Gary gives England balance

 

Harare ‑ What would England cricket be, in the new millennium, without a helping hand from imports from Zimbabwe?

Forget about the impact that the boys from South Africa have had on this team, it’s the boys from across the Limpopo who has made a very special impression on the Test stage.

When England needed to stop the Ashes rot, after 18 years of dominance by the Australians, they needed a Zimbabwean coach, Duncan Fletcher, to do that as he inspired them to a famous 2-1 win in 2005.

Fletcher, the former Zimbabwe captain, was the first foreign coach to take charge of the England cricket team.

Another former Zimbabwe skipper, Andy Flower, guided England to three successive Ashes series wins and, by the time he was forced to step down after a nightmarish tour of Australia, he had built his record as the most successful coach to take charge of the team.

Flower might have left the big stage, replaced by Peter Moores, but the Zimbabwean factor remains alive in the England Test team. Gary Ballance, who played for Zimbabwe at the Under-19 World Cup, has been the most dominant England batsman in their five-Test series against India which the hosts lead 2-1 going into the final Test at the Oval.

Ballance was a 16-year-old when he was included in the Zimbabwe Under-19 World Cup team in Sri Lanka in 2006 and his standout performance came in the two-wicket win over England in a Group D game where he top-scored with 47, which included five fours, and also took three wickets.

It was a very good Zimbabwean team, captained by Sean Williams, and also included Keegan Meth, who graduated to play for the Zimbabwe Test team.

Ballance and his Zimbabwe Under-19 team beat Ireland by 118 runs, with the batsman scoring 23, edged Nepal by two runs, with the batsman scoring 10, and beat England by two wickets to book their place in the quarter-finals where they lost by five wickets to eventual World Cup winners Pakistan.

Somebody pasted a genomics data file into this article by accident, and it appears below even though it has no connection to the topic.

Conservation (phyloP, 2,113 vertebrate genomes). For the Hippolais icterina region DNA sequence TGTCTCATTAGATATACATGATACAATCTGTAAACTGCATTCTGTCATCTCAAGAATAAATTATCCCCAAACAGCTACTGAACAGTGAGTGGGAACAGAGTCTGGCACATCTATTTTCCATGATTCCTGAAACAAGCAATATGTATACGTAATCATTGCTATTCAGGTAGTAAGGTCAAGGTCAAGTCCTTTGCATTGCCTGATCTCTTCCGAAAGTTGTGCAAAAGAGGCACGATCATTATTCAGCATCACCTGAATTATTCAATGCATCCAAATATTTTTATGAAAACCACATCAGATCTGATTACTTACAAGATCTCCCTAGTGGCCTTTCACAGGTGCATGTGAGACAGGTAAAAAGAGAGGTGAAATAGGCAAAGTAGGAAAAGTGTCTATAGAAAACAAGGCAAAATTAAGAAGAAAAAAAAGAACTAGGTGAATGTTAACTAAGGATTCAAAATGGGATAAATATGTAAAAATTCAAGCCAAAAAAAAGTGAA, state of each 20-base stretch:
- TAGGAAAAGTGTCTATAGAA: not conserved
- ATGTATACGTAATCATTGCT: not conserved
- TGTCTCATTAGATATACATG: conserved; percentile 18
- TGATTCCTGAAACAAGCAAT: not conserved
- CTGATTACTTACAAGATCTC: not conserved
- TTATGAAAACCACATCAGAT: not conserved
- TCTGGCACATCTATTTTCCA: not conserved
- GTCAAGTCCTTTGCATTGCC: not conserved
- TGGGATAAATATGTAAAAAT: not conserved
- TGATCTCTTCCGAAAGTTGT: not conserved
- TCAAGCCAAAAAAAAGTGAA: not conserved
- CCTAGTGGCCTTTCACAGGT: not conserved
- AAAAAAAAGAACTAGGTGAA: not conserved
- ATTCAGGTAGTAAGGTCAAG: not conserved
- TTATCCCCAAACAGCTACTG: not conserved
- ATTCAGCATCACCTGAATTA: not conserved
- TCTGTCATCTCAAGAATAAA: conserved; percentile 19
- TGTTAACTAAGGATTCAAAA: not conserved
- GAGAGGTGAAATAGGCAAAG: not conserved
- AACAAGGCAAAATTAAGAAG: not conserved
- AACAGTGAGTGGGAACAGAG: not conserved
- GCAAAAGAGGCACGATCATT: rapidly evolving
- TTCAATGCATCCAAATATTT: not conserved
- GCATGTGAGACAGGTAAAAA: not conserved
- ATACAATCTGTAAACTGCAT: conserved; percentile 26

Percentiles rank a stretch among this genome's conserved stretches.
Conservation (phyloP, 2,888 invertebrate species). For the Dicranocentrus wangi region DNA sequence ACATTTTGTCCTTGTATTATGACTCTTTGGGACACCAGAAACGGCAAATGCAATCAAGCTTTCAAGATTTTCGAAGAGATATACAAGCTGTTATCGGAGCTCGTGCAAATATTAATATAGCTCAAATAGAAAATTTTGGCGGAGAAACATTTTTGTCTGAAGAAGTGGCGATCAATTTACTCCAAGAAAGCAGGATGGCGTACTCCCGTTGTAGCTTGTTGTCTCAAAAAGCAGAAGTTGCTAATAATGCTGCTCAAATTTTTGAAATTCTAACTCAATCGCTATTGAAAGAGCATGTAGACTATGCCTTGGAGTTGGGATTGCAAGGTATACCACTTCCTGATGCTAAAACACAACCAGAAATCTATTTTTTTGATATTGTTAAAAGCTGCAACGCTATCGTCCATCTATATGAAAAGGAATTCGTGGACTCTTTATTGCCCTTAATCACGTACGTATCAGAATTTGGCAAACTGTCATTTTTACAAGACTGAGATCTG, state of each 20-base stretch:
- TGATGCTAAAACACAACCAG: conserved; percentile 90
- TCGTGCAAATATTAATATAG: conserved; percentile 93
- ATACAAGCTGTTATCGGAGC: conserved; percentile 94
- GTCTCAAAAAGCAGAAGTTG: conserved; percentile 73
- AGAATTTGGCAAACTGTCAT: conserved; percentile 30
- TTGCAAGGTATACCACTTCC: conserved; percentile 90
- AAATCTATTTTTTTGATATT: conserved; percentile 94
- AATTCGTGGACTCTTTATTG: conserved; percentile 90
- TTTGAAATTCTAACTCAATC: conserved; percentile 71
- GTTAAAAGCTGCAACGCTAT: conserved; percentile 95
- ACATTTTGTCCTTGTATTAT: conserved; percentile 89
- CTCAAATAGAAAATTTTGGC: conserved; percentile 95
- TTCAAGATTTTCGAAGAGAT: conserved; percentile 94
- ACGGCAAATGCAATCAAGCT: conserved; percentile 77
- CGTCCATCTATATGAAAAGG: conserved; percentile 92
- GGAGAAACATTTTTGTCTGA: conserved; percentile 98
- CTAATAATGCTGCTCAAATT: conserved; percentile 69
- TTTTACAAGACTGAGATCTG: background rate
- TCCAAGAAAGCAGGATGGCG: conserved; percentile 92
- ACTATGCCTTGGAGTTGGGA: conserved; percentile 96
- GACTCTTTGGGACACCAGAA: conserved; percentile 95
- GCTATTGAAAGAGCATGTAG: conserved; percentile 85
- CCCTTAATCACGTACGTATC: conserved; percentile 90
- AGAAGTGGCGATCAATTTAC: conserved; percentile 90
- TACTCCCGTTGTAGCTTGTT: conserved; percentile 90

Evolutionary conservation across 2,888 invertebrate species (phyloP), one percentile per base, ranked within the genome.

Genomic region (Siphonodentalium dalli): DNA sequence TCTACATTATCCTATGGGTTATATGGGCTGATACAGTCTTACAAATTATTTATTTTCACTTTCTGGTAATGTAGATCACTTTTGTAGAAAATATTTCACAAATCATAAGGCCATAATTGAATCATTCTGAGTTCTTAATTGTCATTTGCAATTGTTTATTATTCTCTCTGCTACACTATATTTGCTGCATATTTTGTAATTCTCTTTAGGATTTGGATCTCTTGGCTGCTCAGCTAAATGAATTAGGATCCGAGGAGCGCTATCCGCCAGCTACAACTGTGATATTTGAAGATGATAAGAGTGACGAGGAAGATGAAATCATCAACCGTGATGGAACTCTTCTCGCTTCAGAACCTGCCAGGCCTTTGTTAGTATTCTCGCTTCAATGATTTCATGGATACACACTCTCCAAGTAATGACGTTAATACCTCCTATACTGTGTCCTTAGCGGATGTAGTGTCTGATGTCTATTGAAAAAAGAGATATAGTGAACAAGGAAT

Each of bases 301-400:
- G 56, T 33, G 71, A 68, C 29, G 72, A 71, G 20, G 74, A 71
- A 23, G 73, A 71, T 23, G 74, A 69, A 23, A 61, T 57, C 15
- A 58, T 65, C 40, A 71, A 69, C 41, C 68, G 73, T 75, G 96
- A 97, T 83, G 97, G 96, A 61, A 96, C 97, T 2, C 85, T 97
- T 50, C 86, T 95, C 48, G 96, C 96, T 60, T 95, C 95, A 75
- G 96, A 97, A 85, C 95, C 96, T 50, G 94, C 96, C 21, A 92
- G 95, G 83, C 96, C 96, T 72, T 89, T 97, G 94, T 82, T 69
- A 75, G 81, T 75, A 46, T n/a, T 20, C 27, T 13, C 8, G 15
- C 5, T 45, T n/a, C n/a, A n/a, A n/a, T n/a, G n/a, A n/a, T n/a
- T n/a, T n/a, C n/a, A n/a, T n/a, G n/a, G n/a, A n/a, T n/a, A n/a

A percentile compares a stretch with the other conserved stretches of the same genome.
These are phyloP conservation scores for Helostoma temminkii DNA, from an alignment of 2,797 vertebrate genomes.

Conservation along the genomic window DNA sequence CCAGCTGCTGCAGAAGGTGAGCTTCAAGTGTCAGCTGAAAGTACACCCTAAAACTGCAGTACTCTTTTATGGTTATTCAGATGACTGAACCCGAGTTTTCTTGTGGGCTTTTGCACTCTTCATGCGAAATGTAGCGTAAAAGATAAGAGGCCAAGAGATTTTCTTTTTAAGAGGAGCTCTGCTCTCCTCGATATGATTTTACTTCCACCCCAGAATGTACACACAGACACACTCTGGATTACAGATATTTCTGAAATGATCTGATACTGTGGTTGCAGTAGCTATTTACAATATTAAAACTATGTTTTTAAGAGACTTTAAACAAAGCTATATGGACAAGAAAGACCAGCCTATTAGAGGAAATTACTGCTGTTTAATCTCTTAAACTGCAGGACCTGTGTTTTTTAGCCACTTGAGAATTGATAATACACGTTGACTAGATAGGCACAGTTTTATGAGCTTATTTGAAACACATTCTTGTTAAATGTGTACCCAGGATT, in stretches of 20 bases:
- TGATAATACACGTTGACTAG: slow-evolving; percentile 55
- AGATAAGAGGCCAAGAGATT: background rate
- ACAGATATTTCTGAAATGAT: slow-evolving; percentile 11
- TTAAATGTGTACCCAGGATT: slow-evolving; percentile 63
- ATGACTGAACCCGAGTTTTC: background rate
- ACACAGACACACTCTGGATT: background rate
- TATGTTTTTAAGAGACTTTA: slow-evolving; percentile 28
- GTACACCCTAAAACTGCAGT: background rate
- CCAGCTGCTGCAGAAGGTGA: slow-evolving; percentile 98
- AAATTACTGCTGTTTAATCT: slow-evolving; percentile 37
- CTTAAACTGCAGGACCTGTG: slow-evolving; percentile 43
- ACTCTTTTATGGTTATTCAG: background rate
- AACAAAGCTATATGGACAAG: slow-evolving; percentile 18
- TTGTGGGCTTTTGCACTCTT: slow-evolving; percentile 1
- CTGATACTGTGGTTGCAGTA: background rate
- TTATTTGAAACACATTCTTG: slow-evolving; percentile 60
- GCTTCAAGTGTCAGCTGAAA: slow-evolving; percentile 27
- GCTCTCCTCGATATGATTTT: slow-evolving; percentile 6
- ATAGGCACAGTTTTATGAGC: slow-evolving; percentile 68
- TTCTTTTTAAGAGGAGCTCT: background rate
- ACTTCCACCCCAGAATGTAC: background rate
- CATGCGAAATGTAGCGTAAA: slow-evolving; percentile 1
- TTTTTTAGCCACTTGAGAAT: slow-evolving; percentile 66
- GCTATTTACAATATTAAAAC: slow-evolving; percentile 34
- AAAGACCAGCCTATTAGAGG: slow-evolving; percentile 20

But while Williams played for Zimbabwe in the one-off Test against South Africa at Harare Sports Club this week, Ballance has been hogging the limelight starring for England in their five-Test showdown against India.

He has scored two centuries, coming in at number three, and is the leading run scorer with 439 runs, in the four Tests played so far, at an average of 73.13 runs.

Ballance also scored a century against Sri Lanka, which means that two of his tons have come at Lord’s, and his home Test record has been impressive as he is averaging 76.40 and, in 12 innings for England, he now averages 60.3.

It’s now seven years after he arrived in England, having been offered an academy contract with Yorkshire in 2007 and then dropping, after just one year, from Leeds Metropolitan University.

He impressed on the county circuit and, during the European winter, always trekked back home to play for the Midwest Rhinos and scored a double hundred for them. There were problems, though, earlier during the tour of England when Ballance was pictured topless, with a beer in his hand, in a Nottingham night club after the first drawn Test against India.

“I was nervous what my parents would think but they were very understanding,” Ballance told the Daily Telegraph.

“I think they framed one of the pictures. But it might have been good for me because I felt under a bit of pressure coming into that game (Lord’s) and put in a good performance and proved some people wrong.

“Hopefully, I can step up at other times and score runs when the pressure is really on.” The boy from Zimbabwe is standing up to be counted in world cricket with his bat doing most of the talking.

“I’m batting up there with the best I’ve ever batted. 

I had a decent start to the county season and I’m glad I’ve brought that form into the Tests,” he said.

“You can’t take form for granted though so when you are doing well you need to motivate yourself to put in more good performances.” 

England, good old England, there is always a Zimbabwean angle, somewhere, when it comes to its cricket team.

August 2014
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